I ignored her recipe for many years as a way to avoid the loss. By Marcia Kester Doyle
“No offense Mom,” my oldest said to me a few years ago. “But you could have been so much more.” By Laura Pochintesta
She slid into anorexia at 16. She stopped smiling. She ignored her friends. She counted almonds.
By Amy Rumizen
For black women, wearing our hair in its natural state was—and still is, to some extent—considered defiant.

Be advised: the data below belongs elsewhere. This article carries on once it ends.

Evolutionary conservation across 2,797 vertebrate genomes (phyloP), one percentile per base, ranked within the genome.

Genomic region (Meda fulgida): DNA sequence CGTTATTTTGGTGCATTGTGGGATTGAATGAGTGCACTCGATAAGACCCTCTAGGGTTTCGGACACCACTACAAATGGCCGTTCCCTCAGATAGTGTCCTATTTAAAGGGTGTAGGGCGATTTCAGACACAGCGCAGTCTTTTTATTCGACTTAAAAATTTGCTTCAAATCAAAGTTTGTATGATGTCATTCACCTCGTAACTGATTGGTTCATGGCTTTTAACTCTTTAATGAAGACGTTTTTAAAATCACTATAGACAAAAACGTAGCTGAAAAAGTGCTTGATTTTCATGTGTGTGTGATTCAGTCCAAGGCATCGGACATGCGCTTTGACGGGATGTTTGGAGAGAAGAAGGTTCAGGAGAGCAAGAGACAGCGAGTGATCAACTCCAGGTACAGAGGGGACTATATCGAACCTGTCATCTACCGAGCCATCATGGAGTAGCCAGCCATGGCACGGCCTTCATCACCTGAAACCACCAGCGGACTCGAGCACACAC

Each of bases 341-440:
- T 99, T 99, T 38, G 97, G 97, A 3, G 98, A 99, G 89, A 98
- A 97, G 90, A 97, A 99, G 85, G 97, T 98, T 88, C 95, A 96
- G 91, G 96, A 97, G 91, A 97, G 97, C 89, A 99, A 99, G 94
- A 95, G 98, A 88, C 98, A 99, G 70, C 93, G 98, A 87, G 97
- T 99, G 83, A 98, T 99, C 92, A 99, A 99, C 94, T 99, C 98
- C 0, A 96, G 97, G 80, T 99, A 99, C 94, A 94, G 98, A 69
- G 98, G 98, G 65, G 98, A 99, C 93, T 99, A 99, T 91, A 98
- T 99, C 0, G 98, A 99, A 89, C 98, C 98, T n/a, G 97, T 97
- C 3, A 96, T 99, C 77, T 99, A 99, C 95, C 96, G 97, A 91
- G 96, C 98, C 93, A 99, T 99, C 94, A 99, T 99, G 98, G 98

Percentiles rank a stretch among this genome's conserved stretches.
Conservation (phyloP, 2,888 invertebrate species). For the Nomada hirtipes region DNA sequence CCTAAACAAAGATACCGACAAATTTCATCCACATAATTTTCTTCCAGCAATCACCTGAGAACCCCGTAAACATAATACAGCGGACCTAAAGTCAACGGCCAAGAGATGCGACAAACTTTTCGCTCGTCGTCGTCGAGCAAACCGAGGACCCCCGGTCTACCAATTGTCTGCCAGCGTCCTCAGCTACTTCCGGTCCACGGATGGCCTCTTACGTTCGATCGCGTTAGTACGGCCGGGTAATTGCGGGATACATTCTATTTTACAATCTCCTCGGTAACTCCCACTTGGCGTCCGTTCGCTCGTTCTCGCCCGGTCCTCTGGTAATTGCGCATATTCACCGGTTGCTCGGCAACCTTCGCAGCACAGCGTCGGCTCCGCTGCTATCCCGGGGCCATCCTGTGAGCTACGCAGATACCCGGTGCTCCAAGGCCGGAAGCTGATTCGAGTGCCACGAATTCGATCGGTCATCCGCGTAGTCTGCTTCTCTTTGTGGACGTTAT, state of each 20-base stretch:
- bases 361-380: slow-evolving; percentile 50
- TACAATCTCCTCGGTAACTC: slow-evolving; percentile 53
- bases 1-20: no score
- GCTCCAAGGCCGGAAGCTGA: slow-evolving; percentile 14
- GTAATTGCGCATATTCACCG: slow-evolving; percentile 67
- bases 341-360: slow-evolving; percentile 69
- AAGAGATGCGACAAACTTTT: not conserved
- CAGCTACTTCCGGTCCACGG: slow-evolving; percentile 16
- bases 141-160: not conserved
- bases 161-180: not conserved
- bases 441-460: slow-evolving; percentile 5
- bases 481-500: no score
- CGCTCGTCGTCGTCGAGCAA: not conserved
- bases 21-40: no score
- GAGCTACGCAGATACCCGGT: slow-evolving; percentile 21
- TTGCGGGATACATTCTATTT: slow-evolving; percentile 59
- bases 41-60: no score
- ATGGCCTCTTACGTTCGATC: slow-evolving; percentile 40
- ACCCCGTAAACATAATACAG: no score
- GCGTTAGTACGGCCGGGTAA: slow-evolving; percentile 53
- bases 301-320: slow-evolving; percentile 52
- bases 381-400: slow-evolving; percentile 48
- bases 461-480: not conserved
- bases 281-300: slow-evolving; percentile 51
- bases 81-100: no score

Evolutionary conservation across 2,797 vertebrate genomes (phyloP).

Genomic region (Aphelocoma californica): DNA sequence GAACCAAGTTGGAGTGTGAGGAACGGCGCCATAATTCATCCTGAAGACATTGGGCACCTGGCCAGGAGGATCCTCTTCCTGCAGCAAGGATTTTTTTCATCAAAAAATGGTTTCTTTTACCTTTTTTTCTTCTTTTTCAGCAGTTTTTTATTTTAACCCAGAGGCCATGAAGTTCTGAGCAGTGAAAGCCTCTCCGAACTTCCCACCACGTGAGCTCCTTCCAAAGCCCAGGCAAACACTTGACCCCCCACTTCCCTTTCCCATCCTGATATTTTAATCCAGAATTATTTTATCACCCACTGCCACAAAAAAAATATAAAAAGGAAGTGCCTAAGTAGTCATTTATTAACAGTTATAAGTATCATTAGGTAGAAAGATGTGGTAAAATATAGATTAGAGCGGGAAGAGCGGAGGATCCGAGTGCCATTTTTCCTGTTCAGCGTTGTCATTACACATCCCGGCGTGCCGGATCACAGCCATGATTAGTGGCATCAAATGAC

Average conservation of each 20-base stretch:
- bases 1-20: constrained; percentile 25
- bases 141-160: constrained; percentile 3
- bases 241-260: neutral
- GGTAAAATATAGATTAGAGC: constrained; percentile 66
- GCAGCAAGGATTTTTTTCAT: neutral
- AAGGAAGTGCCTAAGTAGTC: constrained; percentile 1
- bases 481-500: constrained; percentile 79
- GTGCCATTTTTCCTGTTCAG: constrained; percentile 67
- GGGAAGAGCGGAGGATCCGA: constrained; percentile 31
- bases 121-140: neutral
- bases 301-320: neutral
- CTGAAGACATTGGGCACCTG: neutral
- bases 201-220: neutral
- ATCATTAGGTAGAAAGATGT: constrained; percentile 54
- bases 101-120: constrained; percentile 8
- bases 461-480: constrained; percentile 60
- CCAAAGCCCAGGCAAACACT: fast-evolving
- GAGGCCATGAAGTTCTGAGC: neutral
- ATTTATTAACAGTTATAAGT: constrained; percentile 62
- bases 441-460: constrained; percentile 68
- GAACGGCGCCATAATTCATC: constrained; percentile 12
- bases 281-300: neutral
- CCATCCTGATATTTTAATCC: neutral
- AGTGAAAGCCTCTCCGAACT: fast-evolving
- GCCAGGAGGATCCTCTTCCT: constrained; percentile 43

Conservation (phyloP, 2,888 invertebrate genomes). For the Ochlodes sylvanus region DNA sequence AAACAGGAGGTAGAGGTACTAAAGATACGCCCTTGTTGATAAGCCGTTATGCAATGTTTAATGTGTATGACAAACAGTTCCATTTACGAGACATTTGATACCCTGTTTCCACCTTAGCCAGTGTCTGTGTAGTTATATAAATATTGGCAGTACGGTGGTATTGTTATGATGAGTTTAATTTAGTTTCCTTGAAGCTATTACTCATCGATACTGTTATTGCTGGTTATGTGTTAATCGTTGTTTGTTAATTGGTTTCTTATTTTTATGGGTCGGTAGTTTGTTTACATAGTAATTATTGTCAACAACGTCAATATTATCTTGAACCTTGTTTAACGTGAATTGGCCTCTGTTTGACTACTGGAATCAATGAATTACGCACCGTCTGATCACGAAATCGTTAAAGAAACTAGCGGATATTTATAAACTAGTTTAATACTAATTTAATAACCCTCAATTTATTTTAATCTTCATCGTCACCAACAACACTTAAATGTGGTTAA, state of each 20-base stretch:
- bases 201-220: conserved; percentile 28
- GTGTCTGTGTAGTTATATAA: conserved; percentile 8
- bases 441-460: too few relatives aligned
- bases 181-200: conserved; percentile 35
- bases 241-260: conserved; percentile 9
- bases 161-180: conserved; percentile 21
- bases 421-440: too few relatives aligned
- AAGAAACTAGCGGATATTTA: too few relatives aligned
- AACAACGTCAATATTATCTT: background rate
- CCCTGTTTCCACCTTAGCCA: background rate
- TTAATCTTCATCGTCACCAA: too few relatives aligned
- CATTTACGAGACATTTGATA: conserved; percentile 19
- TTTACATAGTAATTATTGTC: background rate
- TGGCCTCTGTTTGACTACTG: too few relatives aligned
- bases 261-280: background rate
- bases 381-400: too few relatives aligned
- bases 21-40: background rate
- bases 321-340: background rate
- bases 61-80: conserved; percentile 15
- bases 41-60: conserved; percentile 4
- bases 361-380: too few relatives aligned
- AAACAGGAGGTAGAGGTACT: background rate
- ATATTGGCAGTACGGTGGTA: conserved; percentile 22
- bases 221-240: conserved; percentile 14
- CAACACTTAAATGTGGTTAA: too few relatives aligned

By Margaret Auguste
We will fight, my daughters and I. In our black stretch pants and pink pussy hats, we will take our stand.
By Francie Arenson Dickman
What grooming habits is my daughter going to learn from me, and what will I say to her about why she might be expected to shave her legs but her brothers won’t be?
By Lauren Apfel